#1
Sep2010, 10:39 PM

P: 122

Why is the equation
(A) n!/(nk)! = n(n1)(n2)...(nk+1) true? For example, let n=4 and k=2, then 4!/2! = 4x3x2x1 / 2x1 = 4x3 = 12. I understand this example, but I can't make the connection with this and the righthandside of equation (A). For example, why is our example above not 4!/2! = 4(41)(42)...(42+1). I know this doesn't make any mathematical sense, but I can't understand how the equation on the righthandside of (A) is derived. Thanks for your help. M 



#2
Sep2010, 11:05 PM

Sci Advisor
HW Helper
Thanks
P: 25,158

The equation is an informal shorthand. You aren't supposed to include (n2) as a factor in the case where n=4 and k=2. You are supposed to STOP at (nk+1)=3.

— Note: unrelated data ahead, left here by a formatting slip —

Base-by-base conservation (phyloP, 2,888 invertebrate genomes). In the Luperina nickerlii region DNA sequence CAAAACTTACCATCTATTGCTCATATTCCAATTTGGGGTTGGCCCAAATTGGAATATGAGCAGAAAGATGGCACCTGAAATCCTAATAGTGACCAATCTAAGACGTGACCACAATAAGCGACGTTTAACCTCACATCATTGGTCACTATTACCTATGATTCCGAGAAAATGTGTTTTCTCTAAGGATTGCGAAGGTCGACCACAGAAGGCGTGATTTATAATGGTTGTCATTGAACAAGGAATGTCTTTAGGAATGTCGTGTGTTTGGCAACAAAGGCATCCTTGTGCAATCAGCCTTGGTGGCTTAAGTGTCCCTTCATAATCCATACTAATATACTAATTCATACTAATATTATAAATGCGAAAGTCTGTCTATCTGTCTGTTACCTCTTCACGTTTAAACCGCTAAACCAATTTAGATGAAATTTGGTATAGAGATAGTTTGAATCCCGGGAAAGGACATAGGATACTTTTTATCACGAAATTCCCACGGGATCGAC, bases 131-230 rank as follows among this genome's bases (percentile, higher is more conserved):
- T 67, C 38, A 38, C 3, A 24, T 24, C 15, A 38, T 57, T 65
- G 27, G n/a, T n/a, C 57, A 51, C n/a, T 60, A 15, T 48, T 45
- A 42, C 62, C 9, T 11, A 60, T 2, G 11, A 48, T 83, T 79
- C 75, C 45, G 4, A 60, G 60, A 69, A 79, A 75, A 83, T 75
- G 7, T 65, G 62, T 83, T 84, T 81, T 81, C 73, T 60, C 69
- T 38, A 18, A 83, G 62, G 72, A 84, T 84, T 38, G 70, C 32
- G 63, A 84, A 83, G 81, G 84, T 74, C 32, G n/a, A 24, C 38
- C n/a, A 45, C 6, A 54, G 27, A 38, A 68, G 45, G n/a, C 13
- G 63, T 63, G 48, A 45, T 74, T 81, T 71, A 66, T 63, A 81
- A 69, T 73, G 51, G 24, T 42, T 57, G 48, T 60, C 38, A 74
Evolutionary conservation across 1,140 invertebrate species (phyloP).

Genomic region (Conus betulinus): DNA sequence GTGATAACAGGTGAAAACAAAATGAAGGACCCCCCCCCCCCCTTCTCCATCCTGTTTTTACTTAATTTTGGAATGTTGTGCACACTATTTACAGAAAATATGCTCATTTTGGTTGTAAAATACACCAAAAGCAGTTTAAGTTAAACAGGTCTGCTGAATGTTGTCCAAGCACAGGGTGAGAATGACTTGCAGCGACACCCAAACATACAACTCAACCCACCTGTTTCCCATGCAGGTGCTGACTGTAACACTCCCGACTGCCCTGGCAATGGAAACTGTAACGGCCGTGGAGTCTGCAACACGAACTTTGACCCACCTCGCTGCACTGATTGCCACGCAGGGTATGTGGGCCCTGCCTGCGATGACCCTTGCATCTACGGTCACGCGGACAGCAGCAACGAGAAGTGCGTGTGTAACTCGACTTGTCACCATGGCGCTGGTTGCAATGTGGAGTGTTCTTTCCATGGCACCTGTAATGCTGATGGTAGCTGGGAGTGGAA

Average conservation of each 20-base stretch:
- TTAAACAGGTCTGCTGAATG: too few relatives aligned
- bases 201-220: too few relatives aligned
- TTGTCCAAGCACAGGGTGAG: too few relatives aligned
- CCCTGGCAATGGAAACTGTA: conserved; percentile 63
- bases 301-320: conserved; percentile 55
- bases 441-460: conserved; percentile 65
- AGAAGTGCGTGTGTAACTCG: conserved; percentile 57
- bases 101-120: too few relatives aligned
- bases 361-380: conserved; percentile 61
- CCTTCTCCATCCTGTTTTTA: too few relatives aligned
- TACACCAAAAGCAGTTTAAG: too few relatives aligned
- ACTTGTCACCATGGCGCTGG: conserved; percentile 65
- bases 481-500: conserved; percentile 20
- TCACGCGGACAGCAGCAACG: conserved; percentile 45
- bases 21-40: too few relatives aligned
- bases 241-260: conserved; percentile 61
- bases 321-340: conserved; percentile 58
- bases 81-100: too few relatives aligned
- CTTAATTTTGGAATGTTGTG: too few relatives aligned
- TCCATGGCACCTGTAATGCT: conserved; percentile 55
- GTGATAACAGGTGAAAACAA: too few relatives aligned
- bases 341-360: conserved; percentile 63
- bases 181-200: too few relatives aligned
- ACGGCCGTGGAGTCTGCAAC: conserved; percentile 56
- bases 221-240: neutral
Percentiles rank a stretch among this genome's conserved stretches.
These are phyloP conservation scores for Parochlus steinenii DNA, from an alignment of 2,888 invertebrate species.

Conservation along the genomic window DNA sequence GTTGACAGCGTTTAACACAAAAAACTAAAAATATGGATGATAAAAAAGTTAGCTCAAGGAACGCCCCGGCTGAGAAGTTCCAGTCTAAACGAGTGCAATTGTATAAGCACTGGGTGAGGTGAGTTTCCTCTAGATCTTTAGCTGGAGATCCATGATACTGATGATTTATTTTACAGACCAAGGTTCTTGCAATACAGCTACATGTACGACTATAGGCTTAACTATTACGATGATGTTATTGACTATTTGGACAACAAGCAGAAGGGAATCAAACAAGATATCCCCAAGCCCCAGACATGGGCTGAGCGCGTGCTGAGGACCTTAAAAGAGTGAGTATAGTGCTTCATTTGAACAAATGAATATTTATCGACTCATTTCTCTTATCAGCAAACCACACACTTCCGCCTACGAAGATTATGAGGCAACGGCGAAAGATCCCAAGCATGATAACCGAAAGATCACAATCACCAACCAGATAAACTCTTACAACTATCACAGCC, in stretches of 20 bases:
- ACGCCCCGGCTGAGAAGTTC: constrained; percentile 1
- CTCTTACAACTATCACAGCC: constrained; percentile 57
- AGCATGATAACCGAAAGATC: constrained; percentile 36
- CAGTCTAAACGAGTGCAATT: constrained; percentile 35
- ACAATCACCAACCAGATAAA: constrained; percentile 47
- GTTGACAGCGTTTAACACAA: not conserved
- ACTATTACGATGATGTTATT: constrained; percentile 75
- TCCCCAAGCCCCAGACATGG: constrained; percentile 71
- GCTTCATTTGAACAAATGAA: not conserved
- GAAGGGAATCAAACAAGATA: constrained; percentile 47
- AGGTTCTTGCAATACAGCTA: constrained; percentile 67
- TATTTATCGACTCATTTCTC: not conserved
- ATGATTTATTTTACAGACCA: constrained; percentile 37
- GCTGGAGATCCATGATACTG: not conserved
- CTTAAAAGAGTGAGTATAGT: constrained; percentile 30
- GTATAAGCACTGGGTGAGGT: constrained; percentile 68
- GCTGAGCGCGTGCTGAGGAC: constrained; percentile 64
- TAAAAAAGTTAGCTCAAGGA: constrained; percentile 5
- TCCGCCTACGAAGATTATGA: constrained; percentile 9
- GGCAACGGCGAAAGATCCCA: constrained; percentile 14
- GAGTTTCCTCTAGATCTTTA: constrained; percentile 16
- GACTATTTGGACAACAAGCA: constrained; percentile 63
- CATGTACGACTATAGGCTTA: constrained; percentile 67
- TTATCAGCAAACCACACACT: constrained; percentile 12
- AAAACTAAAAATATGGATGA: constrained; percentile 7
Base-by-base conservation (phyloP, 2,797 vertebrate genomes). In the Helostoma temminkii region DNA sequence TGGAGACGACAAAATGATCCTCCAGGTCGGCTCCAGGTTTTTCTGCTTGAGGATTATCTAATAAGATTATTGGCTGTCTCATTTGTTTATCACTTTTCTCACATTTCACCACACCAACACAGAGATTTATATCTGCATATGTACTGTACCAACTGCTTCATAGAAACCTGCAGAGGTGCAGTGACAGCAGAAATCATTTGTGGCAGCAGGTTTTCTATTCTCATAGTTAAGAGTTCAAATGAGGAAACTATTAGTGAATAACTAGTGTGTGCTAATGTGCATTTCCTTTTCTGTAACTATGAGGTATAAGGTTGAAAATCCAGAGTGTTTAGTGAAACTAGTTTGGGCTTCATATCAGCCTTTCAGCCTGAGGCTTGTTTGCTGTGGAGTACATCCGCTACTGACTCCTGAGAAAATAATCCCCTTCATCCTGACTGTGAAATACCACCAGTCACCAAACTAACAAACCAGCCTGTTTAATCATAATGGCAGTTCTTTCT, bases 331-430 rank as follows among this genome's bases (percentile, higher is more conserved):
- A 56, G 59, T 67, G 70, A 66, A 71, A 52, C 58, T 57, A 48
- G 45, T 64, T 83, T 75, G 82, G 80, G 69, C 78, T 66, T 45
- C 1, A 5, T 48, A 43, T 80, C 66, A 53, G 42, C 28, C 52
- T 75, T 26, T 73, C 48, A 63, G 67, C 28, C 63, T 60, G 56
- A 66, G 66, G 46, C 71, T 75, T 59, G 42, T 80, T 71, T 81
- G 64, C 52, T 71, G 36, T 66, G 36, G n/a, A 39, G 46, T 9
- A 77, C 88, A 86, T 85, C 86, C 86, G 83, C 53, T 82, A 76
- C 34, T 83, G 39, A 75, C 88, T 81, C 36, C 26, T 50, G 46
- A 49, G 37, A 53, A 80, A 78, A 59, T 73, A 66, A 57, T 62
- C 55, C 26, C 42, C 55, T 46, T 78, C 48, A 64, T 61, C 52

#3
Sep2110, 02:48 AM

Admin
P: 22,651

Adding to what Dick wrote  it may become more obvious when you try to derive the equation.
[tex]\frac {n!} {(nk)!} = \frac {n \times (n1) \times (n2) \times ... \times (n  k + 1) \times (n  k) \times (n  k 1) \times ... \times 3 \times 2 \times 1} {(nk) \times (nk1) \times (nk2) \times ... \times 3 \times 2 \times 1} [/tex] Check what cancels out and what is left. And remember that when n and k are too small it is not possible to explicitly list all these terms. 


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